There are a lot of things that don’t make sense (Purple elephants. Gaucho pants. Pea soup.) But one thing that really doesn’t make sense is that millions of people in the world don’t have access to healthcare.
Our world has so many resources and great amounts of wealth, so why are there still 400 million people who lack access to essential health resources?
When girls overseas don’t have access to healthcare, preventable deaths happen often. For example, over one million girls will die from diarrhea this year - a disease that is often preventable. Thousands more will die from cervical cancer, another preventable disease if they had access to a series of HPV vaccines. And over 300,000 women and teens die in childbirth each year of largely preventable causes. Poor, minority women are at the highest risk around the globe. It feels unfair.
Let's dig in a little deeper with this month's video.
Think and Talk About
- What happens when you get sick or injured? Do you go to the local pharmacy to purchase over-the-counter medicine? Are you able to see a doctor? How long would it take for you to access safe, reliable care? How do you think this differs from the experiences of girls in developing countries?
- About 13 million adolescent girls (under 20) give birth every year. Complications from those pregnancies and childbirth are a leading cause of death for those young mothers (World Health Organization). What would it mean to you if you were one of those girls, unable to receive prenatal care as a young mom?
- Depression is the most common mental health problem for women and suicide is a leading cause of death for women under 60 (WHO). How can we better combat the stigma surrounding mental health and bring mental health services to these women? Is this also a problem where you live?
- Today, one in three women under 50 has experienced physical and/or sexual violence by a partner, or non-partner sexual violence – violence which affects their physical and mental health in the short and long-term (WHO). Is this a problem in your area? How can we combat this issue at home and abroad?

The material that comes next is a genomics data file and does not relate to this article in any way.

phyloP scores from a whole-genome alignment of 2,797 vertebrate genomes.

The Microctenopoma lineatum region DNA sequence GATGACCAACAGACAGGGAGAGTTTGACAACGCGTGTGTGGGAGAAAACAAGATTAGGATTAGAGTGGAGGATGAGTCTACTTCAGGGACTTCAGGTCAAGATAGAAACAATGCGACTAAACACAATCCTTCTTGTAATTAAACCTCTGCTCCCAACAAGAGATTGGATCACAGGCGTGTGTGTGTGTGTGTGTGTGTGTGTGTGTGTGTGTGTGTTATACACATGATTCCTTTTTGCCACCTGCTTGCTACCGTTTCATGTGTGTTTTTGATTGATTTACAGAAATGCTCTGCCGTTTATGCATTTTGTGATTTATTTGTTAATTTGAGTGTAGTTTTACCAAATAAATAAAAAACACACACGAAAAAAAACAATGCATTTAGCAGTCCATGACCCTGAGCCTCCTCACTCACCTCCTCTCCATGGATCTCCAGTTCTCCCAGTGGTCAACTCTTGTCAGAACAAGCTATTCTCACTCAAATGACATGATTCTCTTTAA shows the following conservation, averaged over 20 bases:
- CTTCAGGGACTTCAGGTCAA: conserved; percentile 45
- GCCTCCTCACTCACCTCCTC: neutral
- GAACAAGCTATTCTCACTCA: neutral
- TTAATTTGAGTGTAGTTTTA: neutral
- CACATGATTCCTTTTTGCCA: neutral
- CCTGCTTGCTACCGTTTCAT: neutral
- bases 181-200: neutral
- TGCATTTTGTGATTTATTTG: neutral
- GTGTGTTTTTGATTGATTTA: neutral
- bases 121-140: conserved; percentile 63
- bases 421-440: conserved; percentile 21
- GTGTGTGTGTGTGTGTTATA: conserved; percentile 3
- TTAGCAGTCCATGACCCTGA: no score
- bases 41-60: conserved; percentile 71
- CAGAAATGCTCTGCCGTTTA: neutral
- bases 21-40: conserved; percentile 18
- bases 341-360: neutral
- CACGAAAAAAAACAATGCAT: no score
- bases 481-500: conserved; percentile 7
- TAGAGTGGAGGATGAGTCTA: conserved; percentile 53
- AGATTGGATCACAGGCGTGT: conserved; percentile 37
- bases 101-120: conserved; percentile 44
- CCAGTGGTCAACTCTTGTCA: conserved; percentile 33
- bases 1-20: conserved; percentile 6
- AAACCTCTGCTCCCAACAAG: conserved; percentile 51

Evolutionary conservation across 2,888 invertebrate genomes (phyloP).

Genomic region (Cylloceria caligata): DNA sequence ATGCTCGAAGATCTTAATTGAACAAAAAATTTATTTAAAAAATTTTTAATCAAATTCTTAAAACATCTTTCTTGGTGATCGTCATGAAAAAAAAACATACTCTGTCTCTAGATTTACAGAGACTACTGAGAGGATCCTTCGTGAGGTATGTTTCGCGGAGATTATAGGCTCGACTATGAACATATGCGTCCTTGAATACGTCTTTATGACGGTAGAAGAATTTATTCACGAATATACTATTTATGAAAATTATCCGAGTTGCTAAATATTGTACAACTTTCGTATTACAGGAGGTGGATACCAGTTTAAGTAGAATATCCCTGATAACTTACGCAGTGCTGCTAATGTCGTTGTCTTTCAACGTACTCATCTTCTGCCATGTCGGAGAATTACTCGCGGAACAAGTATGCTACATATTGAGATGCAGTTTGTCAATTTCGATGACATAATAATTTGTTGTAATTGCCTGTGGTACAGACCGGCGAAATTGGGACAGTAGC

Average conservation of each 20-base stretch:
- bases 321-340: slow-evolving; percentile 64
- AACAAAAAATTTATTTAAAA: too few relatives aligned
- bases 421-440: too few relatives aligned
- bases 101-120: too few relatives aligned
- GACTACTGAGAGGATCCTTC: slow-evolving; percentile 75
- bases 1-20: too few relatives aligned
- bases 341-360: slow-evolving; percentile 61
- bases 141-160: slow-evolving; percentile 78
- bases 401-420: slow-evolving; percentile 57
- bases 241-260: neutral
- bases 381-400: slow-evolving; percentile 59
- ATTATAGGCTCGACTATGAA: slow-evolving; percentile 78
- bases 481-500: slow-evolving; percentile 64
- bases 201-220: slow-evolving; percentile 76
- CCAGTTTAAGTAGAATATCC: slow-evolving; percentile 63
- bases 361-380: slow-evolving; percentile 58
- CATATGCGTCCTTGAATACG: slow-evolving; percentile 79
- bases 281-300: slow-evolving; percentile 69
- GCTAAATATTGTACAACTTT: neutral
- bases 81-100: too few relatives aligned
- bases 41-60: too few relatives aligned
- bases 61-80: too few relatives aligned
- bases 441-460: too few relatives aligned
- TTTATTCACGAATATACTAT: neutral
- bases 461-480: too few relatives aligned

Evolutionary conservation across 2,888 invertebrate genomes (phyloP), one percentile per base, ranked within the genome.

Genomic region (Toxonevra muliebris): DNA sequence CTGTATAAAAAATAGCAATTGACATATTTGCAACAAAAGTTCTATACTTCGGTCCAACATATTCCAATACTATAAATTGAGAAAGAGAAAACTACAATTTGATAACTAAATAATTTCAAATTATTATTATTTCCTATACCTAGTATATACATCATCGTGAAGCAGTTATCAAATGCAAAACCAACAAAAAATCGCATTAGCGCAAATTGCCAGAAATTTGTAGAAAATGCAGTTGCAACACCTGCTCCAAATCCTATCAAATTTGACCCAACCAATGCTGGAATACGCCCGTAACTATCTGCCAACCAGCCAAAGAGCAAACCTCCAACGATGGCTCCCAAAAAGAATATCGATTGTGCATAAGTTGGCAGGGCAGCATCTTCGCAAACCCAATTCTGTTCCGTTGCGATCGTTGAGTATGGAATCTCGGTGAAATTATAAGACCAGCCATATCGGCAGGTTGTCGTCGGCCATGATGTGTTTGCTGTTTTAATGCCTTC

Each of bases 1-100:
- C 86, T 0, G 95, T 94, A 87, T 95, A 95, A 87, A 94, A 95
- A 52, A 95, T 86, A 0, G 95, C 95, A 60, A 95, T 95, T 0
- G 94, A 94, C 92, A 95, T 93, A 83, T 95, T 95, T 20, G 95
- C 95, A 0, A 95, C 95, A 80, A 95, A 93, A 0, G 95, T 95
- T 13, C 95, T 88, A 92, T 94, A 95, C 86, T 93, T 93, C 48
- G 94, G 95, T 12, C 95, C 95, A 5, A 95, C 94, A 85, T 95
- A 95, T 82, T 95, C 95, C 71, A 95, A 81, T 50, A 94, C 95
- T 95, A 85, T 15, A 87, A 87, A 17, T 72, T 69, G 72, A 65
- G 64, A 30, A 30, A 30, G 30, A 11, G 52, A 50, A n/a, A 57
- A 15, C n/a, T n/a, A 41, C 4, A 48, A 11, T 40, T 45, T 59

Get the Word Out. What have you learned today? Spread the word by creating a poster, writing a letter to the editor, or contacting your local representatives. Tell the world how important girl’s health is at home and abroad!
Get Prepared! Around the world people need basic life-saving care. Are you familiar with CPR? Abdominal thrusts? Basic first-aid? Look into taking a course or arrange to host one with your troop. You never know when you may need these skills to save a life!
Problem Solve. How can you ensure that sustainable, locally-based healthcare is accessible to all women and girls around the world? Many of the solutions to today’s problems lie in you and your peers, so start brainstorming! What are your ideas? Do we first fix roads? Lower drug prices? Train more local doctors? Wither in a group or on your own, make a list of ideas. Then, pick one and write out the necessary steps to make this solution a reality.
- Go Deeper. Research health outcomes and healthcare accessibility in different countries. Look into times where the Western world intervened in public health. What worked? What didn’t? What’s working? What’s not? What can we do better? Journal what you find.
What can YOU do today to make a difference? The answers to many challenges lie in you and girls around the world. What can you do to link arms with girls around you and girls around the world to make life a bit better? Give a presentation to your class? Start a conversation on social media? Host a fundraiser? Whether you do something big or small, YOU can make a difference.
Learn Even More
Video: Healthy Women, Healthy World: CARE Maternal Health Programs in sub-Saharan Africa
Books: Mountains Beyond Mountains (Adapted for Young People): The Quest of Dr. Paul Farmer, A Man Who Would Cure the World
- Links: Periods Around the World AND Health is a Human Right (NPR)
Extra Resources for Parents
Books: Mountains Beyond Mountains: The Quest of Doctor Paul Farmer
- Film: Poverty Inc.